Beating the Market by Trading Energy webinar
Join us for A University of Glasgow Finance Research Cluster webinar on ‘Beating the Market by Trading Energy
Friday 25 November, 2:00 pm
The University of Glasgow Adam Smith Business School are delighted to be hosting a webinar on Friday 25 November 2022 with Professor Christian Ewald. This webinar is free to attend and will include a presentation followed by a Q&A session.
Inspired by the initial success and eventual failure of the Norwegian energy trader Einar Aas aiming at exploiting dynamic patterns in the spread between Nordic and German electricity futures, we investigate the question of whether there is evidence for possible arbitrage from engaging in the Nordic and German energy markets simultaneously and the possibility of constructing a trading strategy that ultimately beats the markets.
To do this, we first assess the risk premium and relevant Sharpe values for the two markets and observe significant differences. This is followed by a discussion as to how far the different risk premia and Sharpe values alone are evidence of arbitrage. The answer is, they are not. However, we then show that an intelligently chosen long-short strategy constructed in the Einar Aas spirit can generate a positive alpha in the CAPM sense, hence providing evidence of arbitrage.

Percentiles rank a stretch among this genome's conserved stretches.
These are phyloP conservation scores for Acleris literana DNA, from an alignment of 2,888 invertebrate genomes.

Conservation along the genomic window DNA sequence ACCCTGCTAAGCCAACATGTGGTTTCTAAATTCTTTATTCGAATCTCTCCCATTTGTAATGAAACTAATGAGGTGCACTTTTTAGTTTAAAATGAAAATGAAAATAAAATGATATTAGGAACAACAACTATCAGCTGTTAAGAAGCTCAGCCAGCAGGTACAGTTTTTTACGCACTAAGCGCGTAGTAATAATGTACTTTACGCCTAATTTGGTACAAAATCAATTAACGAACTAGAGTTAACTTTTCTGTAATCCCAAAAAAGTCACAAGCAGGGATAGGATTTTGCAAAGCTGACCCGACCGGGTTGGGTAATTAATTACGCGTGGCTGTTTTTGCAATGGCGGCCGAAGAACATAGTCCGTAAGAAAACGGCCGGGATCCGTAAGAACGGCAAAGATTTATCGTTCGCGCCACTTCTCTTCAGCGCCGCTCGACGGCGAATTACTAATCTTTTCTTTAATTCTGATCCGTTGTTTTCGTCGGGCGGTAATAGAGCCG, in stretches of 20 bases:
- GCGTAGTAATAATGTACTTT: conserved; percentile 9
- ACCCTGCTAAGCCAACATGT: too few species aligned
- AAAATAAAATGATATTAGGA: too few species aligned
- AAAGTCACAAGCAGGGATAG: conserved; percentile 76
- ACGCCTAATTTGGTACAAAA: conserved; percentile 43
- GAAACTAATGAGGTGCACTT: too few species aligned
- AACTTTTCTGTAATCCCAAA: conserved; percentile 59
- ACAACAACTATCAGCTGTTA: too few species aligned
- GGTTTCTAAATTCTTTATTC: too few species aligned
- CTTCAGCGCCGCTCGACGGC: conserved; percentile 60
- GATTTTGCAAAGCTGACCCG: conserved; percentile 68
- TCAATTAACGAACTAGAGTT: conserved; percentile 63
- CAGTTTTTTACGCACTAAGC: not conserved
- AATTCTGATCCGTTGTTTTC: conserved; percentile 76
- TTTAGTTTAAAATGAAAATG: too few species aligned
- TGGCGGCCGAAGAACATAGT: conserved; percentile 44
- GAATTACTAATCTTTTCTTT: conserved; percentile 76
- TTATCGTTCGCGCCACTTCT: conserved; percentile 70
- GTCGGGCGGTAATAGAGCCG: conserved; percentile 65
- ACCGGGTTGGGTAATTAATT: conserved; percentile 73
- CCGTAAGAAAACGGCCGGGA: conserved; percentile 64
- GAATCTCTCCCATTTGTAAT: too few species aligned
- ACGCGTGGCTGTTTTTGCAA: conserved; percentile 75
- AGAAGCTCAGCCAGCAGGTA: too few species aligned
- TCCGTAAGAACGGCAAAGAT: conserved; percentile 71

In a related investigation we look at crude oil and natural gas futures contracts and the presence of a type of seasonality, that has been given very little to no attention in the literature, we call it trading time seasonality. Such seasonality is exposed through the futures trading time, not its maturity time, nor the underlying spot price. As we show, it can be linked to seasonality in the pricing kernel, but the latter can't explain it fully. Its relationship to arbitrage and CAPM violation is investigated, and its presence is confirmed for natural gas and crude oil futures markets using descriptive analysis, Kruskal Wallis testing and CAPM methodology.
In this webinar, we will provide an informal discussion around possible reasons for the effect and identify seasonal hedging pressure and market sentiments as such.
The results presented are based on the following two research papers
- Ewald, C.-O., Haugom, E., Lien, G., Song, P. and Størdal, S. (2022) Riding the Nordic German power-spread: the Einar Aas experiment. Energy Journal, 43(5)
- Ewald, Christian-Oliver and Haugom, Erik and Lien, Gudbrand and Størdal, Ståle and Wu, Yuexiang (2022) Trading Time Seasonality in Commodity Futures: An Opportunity for Arbitrage in the Natural Gas and Crude Oil Markets? Forthcoming in Energy Economics
Further Information: firstname.lastname@example.org
First published: 28 September 2022